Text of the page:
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moonshine at junction 35

Shine 101: The Unique History of Moonshine in the Smokies

White lightning, mountain dew, hooch, firewater or simply, shine. There’s a reason moonshine has a number of nicknames; the deliciousness is hard to describe and even harder to replicate! For generations, it’s been a tradition in the Smoky Mountains to produce high-quality moonshine whiskey through a unique knowledge only a handful have. Continue reading as we delve deeper into the unique history of moonshine in the Smokies:

The Origins of Moonshine

old moonshine still

The term “moonshine” was first used in the late 15th century, but it wasn’t until the 18th century in England that it was used to refer to this particular type of liquor. Today's moonshine formula is simple: corn, sugar and water. The execution? Not so easy.

Liquor makers in places like Scotland and Ireland would make a barley mash to produce their moonshine. Eventually folks from these Celtic countries migrated to Appalachia, where they would continue to distill these moonshine whiskeys for their new community to enjoy.

American-made moonshine made from maize corn mash dates back to 1791 in Pennsylvania when an American government in its infancy began placing taxes on spirits. That only angered the farmers who produced liquor across the state as they could no longer afford to make moonshine. Protests ensued and in 1802 the government lifted these taxes.

Moonshiners Fight Back

Smoky Mountain moonshiners would make these whiskeys for decades until the federal government began enacting a $2 per gallon tax on whiskey. What amounted to a 20 cent tax increase proved costly, so they decided to stop paying it, marking an ever important moment in the history of moonshine.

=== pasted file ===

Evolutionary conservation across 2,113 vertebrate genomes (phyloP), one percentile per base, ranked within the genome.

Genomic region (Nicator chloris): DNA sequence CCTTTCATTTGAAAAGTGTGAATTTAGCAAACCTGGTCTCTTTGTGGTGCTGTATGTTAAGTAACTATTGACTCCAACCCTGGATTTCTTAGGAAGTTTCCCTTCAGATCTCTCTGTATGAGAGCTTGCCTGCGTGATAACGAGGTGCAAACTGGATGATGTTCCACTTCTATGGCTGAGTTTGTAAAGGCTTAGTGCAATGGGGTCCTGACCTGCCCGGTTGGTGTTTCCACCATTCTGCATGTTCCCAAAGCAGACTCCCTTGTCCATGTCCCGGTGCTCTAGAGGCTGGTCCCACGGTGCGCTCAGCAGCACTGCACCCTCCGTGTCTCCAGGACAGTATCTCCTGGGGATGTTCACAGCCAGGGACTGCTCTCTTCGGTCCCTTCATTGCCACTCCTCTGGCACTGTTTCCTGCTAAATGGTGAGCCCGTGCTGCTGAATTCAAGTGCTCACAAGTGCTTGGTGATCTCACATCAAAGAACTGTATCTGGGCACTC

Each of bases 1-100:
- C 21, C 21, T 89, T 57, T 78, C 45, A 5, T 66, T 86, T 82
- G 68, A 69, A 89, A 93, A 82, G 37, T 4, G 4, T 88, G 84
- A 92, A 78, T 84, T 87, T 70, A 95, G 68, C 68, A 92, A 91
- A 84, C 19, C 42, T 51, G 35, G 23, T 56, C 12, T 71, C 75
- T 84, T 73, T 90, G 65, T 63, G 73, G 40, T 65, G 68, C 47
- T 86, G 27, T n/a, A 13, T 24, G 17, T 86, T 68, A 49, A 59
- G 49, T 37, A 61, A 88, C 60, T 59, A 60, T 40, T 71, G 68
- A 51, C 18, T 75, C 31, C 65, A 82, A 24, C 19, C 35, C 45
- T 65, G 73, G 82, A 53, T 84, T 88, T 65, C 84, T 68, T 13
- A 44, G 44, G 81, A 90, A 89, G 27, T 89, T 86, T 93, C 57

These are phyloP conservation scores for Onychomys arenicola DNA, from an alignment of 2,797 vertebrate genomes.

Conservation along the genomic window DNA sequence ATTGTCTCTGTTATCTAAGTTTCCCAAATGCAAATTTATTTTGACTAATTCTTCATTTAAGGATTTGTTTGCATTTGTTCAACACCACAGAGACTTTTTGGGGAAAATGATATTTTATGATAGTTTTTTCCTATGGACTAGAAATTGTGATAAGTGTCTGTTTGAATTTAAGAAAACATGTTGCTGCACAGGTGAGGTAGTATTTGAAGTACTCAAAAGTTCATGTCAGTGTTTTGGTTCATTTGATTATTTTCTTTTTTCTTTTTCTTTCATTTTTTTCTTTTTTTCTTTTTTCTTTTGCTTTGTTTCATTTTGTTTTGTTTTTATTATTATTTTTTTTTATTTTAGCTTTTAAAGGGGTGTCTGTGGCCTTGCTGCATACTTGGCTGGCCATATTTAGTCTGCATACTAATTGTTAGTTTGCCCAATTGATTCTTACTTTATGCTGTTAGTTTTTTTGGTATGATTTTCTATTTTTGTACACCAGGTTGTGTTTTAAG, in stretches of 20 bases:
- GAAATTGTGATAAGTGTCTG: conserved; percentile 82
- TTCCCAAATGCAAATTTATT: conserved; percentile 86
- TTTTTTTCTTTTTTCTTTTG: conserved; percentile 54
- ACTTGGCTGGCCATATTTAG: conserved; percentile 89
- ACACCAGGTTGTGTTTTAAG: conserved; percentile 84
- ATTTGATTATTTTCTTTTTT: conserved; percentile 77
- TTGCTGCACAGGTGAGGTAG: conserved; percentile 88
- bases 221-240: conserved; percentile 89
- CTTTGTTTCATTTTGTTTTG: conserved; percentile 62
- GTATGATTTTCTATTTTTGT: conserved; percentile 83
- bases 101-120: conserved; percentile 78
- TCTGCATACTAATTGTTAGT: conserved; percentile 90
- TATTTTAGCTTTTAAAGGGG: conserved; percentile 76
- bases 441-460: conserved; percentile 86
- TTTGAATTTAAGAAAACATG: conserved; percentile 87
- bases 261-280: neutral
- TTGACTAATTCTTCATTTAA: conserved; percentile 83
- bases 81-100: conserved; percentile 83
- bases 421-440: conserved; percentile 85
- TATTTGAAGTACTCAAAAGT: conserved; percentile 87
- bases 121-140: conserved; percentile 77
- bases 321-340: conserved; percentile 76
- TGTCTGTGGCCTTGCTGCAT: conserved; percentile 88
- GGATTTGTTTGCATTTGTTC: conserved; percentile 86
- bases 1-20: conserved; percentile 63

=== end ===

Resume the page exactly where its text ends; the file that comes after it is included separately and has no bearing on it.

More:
Because of this, many of the farmers who produced liquor were now faced with avoiding law enforcement detection as they would continue their operations with demand still thriving. In fact, the term “moonshine” originates from the days of illegal whiskey being distilled at night, under the light of the moon.

Moonshine became an invaluable revenue stream for these cash-strapped farmers. By turning extra corn into moonshine, it became easier to move, buy, sell and trade, helping families to pay for their bills.

Smoky Mountain moonshine was often made in spots like Wears Valley, Cosby, Pittman Center and English Mountain. Moonshiners even took their operations underground at Forbidden Caverns in Sevierville. This underground cave in a remote area provided cover and a flowing supply of water. If you visit Forbidden Caverns today, you can still see an old moonshine still during the tour!

Junction 35 Opens its Doors

guests at junction 35

Junction 35 Spirits is proud to carry on this Smoky Mountain tradition at our distilleries in Pigeon Forge and Sevierville! Producing high-quality spirits full of authentic flavor is what we do! Crafted by liquor makers with a wealth of experience, we offer more than a dozen different flavors of moonshine with options like Peach, Apple Pie and Banana Pudding.

Liquor isn’t all you’ll love about Junction 35. We’re Tennessee’s first distillery AND restaurant! Savor a home-cooked meal with options ranging from slow-cooked BBQ to burgers, chicken, seafood and more. Enjoy your meal with one of our signature handcrafted cocktails, made from our finest liquors, for the ultimate experience.

You’re all up to speed on the unique history of moonshine in the Smoky Mountains. Now it’s time to come give it a try! Take a look at the complete list of moonshines and numerous other spirits at Junction 35.